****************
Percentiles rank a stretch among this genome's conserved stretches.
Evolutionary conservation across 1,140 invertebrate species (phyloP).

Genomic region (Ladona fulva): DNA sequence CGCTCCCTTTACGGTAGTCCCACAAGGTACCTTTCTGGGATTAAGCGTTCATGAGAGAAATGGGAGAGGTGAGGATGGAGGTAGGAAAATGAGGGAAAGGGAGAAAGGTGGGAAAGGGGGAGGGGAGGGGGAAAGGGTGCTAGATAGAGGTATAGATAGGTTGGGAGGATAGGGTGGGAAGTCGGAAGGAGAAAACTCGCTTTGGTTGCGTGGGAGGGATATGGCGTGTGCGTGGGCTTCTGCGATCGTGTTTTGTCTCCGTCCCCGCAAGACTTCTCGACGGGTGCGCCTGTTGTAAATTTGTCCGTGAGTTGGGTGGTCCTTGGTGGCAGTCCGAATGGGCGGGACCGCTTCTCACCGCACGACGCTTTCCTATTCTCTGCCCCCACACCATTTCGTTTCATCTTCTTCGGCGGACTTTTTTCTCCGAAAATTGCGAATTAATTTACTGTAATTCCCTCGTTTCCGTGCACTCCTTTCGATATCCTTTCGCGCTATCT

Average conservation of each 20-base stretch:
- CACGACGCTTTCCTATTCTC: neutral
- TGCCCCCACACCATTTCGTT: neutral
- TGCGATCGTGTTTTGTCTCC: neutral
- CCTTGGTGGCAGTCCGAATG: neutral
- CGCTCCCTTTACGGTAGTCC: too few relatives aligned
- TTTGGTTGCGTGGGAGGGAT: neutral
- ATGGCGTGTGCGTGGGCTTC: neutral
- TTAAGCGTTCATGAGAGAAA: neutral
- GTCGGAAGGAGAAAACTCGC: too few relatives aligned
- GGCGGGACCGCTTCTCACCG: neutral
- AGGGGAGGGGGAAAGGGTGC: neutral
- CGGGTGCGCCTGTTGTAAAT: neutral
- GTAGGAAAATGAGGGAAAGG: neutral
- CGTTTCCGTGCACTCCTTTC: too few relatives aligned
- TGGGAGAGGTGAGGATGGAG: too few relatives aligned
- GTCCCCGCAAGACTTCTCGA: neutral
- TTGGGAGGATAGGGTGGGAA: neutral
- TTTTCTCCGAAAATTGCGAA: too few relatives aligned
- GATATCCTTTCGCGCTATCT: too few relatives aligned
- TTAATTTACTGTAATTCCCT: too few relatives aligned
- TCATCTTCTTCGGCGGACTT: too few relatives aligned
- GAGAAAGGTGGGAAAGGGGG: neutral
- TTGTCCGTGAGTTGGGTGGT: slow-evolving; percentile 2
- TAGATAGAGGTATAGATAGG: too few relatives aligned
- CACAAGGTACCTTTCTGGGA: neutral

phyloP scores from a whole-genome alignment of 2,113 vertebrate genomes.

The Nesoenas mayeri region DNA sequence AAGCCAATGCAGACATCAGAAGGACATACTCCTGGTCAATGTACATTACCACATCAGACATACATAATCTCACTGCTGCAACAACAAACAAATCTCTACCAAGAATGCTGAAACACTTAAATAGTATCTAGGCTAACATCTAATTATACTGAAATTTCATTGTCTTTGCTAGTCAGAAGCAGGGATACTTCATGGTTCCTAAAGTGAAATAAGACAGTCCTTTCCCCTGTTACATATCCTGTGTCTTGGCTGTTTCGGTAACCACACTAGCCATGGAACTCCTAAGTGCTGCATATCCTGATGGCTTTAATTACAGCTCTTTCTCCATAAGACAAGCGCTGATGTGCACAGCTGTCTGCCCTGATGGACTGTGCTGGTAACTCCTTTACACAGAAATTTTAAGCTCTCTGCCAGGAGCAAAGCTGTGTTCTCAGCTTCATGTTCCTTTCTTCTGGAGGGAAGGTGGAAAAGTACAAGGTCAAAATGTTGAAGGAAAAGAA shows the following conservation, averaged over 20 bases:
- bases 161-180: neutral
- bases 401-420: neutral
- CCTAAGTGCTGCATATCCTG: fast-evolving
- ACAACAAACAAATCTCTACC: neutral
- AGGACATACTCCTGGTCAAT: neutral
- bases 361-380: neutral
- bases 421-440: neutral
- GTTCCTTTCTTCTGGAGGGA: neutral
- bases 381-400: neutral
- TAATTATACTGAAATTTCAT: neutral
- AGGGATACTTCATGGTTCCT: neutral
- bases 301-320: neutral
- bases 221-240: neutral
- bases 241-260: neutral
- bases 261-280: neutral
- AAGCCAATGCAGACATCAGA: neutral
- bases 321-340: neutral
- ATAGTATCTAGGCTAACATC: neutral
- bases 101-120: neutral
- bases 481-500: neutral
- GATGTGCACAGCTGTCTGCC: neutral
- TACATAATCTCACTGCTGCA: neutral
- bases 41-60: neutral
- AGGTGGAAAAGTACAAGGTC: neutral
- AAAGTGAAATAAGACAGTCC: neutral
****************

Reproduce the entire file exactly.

Percentiles rank a stretch among this genome's conserved stretches.
Evolutionary conservation across 1,140 invertebrate species (phyloP).

Genomic region (Ladona fulva): DNA sequence CGCTCCCTTTACGGTAGTCCCACAAGGTACCTTTCTGGGATTAAGCGTTCATGAGAGAAATGGGAGAGGTGAGGATGGAGGTAGGAAAATGAGGGAAAGGGAGAAAGGTGGGAAAGGGGGAGGGGAGGGGGAAAGGGTGCTAGATAGAGGTATAGATAGGTTGGGAGGATAGGGTGGGAAGTCGGAAGGAGAAAACTCGCTTTGGTTGCGTGGGAGGGATATGGCGTGTGCGTGGGCTTCTGCGATCGTGTTTTGTCTCCGTCCCCGCAAGACTTCTCGACGGGTGCGCCTGTTGTAAATTTGTCCGTGAGTTGGGTGGTCCTTGGTGGCAGTCCGAATGGGCGGGACCGCTTCTCACCGCACGACGCTTTCCTATTCTCTGCCCCCACACCATTTCGTTTCATCTTCTTCGGCGGACTTTTTTCTCCGAAAATTGCGAATTAATTTACTGTAATTCCCTCGTTTCCGTGCACTCCTTTCGATATCCTTTCGCGCTATCT

Average conservation of each 20-base stretch:
- CACGACGCTTTCCTATTCTC: neutral
- TGCCCCCACACCATTTCGTT: neutral
- TGCGATCGTGTTTTGTCTCC: neutral
- CCTTGGTGGCAGTCCGAATG: neutral
- CGCTCCCTTTACGGTAGTCC: too few relatives aligned
- TTTGGTTGCGTGGGAGGGAT: neutral
- ATGGCGTGTGCGTGGGCTTC: neutral
- TTAAGCGTTCATGAGAGAAA: neutral
- GTCGGAAGGAGAAAACTCGC: too few relatives aligned
- GGCGGGACCGCTTCTCACCG: neutral
- AGGGGAGGGGGAAAGGGTGC: neutral
- CGGGTGCGCCTGTTGTAAAT: neutral
- GTAGGAAAATGAGGGAAAGG: neutral
- CGTTTCCGTGCACTCCTTTC: too few relatives aligned
- TGGGAGAGGTGAGGATGGAG: too few relatives aligned
- GTCCCCGCAAGACTTCTCGA: neutral
- TTGGGAGGATAGGGTGGGAA: neutral
- TTTTCTCCGAAAATTGCGAA: too few relatives aligned
- GATATCCTTTCGCGCTATCT: too few relatives aligned
- TTAATTTACTGTAATTCCCT: too few relatives aligned
- TCATCTTCTTCGGCGGACTT: too few relatives aligned
- GAGAAAGGTGGGAAAGGGGG: neutral
- TTGTCCGTGAGTTGGGTGGT: slow-evolving; percentile 2
- TAGATAGAGGTATAGATAGG: too few relatives aligned
- CACAAGGTACCTTTCTGGGA: neutral

phyloP scores from a whole-genome alignment of 2,113 vertebrate genomes.

The Nesoenas mayeri region DNA sequence AAGCCAATGCAGACATCAGAAGGACATACTCCTGGTCAATGTACATTACCACATCAGACATACATAATCTCACTGCTGCAACAACAAACAAATCTCTACCAAGAATGCTGAAACACTTAAATAGTATCTAGGCTAACATCTAATTATACTGAAATTTCATTGTCTTTGCTAGTCAGAAGCAGGGATACTTCATGGTTCCTAAAGTGAAATAAGACAGTCCTTTCCCCTGTTACATATCCTGTGTCTTGGCTGTTTCGGTAACCACACTAGCCATGGAACTCCTAAGTGCTGCATATCCTGATGGCTTTAATTACAGCTCTTTCTCCATAAGACAAGCGCTGATGTGCACAGCTGTCTGCCCTGATGGACTGTGCTGGTAACTCCTTTACACAGAAATTTTAAGCTCTCTGCCAGGAGCAAAGCTGTGTTCTCAGCTTCATGTTCCTTTCTTCTGGAGGGAAGGTGGAAAAGTACAAGGTCAAAATGTTGAAGGAAAAGAA shows the following conservation, averaged over 20 bases:
- bases 161-180: neutral
- bases 401-420: neutral
- CCTAAGTGCTGCATATCCTG: fast-evolving
- ACAACAAACAAATCTCTACC: neutral
- AGGACATACTCCTGGTCAAT: neutral
- bases 361-380: neutral
- bases 421-440: neutral
- GTTCCTTTCTTCTGGAGGGA: neutral
- bases 381-400: neutral
- TAATTATACTGAAATTTCAT: neutral
- AGGGATACTTCATGGTTCCT: neutral
- bases 301-320: neutral
- bases 221-240: neutral
- bases 241-260: neutral
- bases 261-280: neutral
- AAGCCAATGCAGACATCAGA: neutral
- bases 321-340: neutral
- ATAGTATCTAGGCTAACATC: neutral
- bases 101-120: neutral
- bases 481-500: neutral
- GATGTGCACAGCTGTCTGCC: neutral
- TACATAATCTCACTGCTGCA: neutral
- bases 41-60: neutral
- AGGTGGAAAAGTACAAGGTC: neutral
- AAAGTGAAATAAGACAGTCC: neutral